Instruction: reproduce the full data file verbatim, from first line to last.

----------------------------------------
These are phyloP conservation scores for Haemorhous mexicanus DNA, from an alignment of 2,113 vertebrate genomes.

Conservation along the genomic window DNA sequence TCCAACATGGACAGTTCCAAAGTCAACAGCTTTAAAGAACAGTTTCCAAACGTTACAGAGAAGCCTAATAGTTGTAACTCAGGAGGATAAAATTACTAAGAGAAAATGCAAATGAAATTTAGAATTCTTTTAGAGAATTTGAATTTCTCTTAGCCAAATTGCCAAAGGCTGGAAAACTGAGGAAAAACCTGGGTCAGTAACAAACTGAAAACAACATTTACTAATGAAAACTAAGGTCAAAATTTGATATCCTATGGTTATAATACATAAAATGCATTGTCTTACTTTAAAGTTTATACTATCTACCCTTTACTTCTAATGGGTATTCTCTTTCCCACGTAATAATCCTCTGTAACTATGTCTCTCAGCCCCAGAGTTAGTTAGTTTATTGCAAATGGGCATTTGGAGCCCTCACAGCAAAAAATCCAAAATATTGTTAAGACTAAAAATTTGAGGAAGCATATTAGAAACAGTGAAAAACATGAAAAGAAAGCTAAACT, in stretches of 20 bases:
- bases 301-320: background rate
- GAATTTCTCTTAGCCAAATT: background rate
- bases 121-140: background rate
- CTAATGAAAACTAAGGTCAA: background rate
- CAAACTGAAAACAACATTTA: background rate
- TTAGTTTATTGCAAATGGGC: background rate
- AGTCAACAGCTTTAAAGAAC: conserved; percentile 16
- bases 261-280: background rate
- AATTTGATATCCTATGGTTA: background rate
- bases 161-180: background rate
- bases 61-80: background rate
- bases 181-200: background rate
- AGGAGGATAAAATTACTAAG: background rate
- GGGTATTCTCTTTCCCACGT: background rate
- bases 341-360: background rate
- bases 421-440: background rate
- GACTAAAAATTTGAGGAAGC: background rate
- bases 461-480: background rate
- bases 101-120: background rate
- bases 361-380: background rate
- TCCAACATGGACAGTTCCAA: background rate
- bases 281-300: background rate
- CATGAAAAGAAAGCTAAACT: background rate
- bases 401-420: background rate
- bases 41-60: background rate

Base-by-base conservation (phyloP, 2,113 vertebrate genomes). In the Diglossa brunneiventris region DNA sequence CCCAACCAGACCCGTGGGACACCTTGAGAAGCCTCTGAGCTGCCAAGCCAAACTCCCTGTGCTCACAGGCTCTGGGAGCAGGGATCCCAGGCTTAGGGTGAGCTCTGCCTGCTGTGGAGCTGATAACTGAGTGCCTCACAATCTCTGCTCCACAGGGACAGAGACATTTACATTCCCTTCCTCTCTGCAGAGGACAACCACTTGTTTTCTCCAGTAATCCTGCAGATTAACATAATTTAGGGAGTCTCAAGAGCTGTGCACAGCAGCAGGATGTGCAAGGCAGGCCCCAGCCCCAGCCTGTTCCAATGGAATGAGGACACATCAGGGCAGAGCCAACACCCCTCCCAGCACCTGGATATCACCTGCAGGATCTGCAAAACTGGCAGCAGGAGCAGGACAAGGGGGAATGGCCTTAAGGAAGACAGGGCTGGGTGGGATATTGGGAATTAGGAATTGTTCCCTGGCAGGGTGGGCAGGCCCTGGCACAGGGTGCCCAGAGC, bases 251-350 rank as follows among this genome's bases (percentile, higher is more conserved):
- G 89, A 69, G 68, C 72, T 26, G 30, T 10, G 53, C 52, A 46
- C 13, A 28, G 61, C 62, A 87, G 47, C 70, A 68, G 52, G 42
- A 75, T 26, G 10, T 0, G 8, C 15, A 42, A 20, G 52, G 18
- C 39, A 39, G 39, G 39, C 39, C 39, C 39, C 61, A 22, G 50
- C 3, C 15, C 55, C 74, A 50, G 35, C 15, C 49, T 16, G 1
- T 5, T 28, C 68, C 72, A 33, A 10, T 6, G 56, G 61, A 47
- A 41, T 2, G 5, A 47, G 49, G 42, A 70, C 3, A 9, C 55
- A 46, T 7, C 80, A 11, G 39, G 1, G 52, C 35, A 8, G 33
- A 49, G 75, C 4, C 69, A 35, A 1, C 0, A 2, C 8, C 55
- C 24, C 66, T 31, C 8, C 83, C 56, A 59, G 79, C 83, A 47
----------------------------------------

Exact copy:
These are phyloP conservation scores for Haemorhous mexicanus DNA, from an alignment of 2,113 vertebrate genomes.

Conservation along the genomic window DNA sequence TCCAACATGGACAGTTCCAAAGTCAACAGCTTTAAAGAACAGTTTCCAAACGTTACAGAGAAGCCTAATAGTTGTAACTCAGGAGGATAAAATTACTAAGAGAAAATGCAAATGAAATTTAGAATTCTTTTAGAGAATTTGAATTTCTCTTAGCCAAATTGCCAAAGGCTGGAAAACTGAGGAAAAACCTGGGTCAGTAACAAACTGAAAACAACATTTACTAATGAAAACTAAGGTCAAAATTTGATATCCTATGGTTATAATACATAAAATGCATTGTCTTACTTTAAAGTTTATACTATCTACCCTTTACTTCTAATGGGTATTCTCTTTCCCACGTAATAATCCTCTGTAACTATGTCTCTCAGCCCCAGAGTTAGTTAGTTTATTGCAAATGGGCATTTGGAGCCCTCACAGCAAAAAATCCAAAATATTGTTAAGACTAAAAATTTGAGGAAGCATATTAGAAACAGTGAAAAACATGAAAAGAAAGCTAAACT, in stretches of 20 bases:
- bases 301-320: background rate
- GAATTTCTCTTAGCCAAATT: background rate
- bases 121-140: background rate
- CTAATGAAAACTAAGGTCAA: background rate
- CAAACTGAAAACAACATTTA: background rate
- TTAGTTTATTGCAAATGGGC: background rate
- AGTCAACAGCTTTAAAGAAC: conserved; percentile 16
- bases 261-280: background rate
- AATTTGATATCCTATGGTTA: background rate
- bases 161-180: background rate
- bases 61-80: background rate
- bases 181-200: background rate
- AGGAGGATAAAATTACTAAG: background rate
- GGGTATTCTCTTTCCCACGT: background rate
- bases 341-360: background rate
- bases 421-440: background rate
- GACTAAAAATTTGAGGAAGC: background rate
- bases 461-480: background rate
- bases 101-120: background rate
- bases 361-380: background rate
- TCCAACATGGACAGTTCCAA: background rate
- bases 281-300: background rate
- CATGAAAAGAAAGCTAAACT: background rate
- bases 401-420: background rate
- bases 41-60: background rate

Base-by-base conservation (phyloP, 2,113 vertebrate genomes). In the Diglossa brunneiventris region DNA sequence CCCAACCAGACCCGTGGGACACCTTGAGAAGCCTCTGAGCTGCCAAGCCAAACTCCCTGTGCTCACAGGCTCTGGGAGCAGGGATCCCAGGCTTAGGGTGAGCTCTGCCTGCTGTGGAGCTGATAACTGAGTGCCTCACAATCTCTGCTCCACAGGGACAGAGACATTTACATTCCCTTCCTCTCTGCAGAGGACAACCACTTGTTTTCTCCAGTAATCCTGCAGATTAACATAATTTAGGGAGTCTCAAGAGCTGTGCACAGCAGCAGGATGTGCAAGGCAGGCCCCAGCCCCAGCCTGTTCCAATGGAATGAGGACACATCAGGGCAGAGCCAACACCCCTCCCAGCACCTGGATATCACCTGCAGGATCTGCAAAACTGGCAGCAGGAGCAGGACAAGGGGGAATGGCCTTAAGGAAGACAGGGCTGGGTGGGATATTGGGAATTAGGAATTGTTCCCTGGCAGGGTGGGCAGGCCCTGGCACAGGGTGCCCAGAGC, bases 251-350 rank as follows among this genome's bases (percentile, higher is more conserved):
- G 89, A 69, G 68, C 72, T 26, G 30, T 10, G 53, C 52, A 46
- C 13, A 28, G 61, C 62, A 87, G 47, C 70, A 68, G 52, G 42
- A 75, T 26, G 10, T 0, G 8, C 15, A 42, A 20, G 52, G 18
- C 39, A 39, G 39, G 39, C 39, C 39, C 39, C 61, A 22, G 50
- C 3, C 15, C 55, C 74, A 50, G 35, C 15, C 49, T 16, G 1
- T 5, T 28, C 68, C 72, A 33, A 10, T 6, G 56, G 61, A 47
- A 41, T 2, G 5, A 47, G 49, G 42, A 70, C 3, A 9, C 55
- A 46, T 7, C 80, A 11, G 39, G 1, G 52, C 35, A 8, G 33
- A 49, G 75, C 4, C 69, A 35, A 1, C 0, A 2, C 8, C 55
- C 24, C 66, T 31, C 8, C 83, C 56, A 59, G 79, C 83, A 47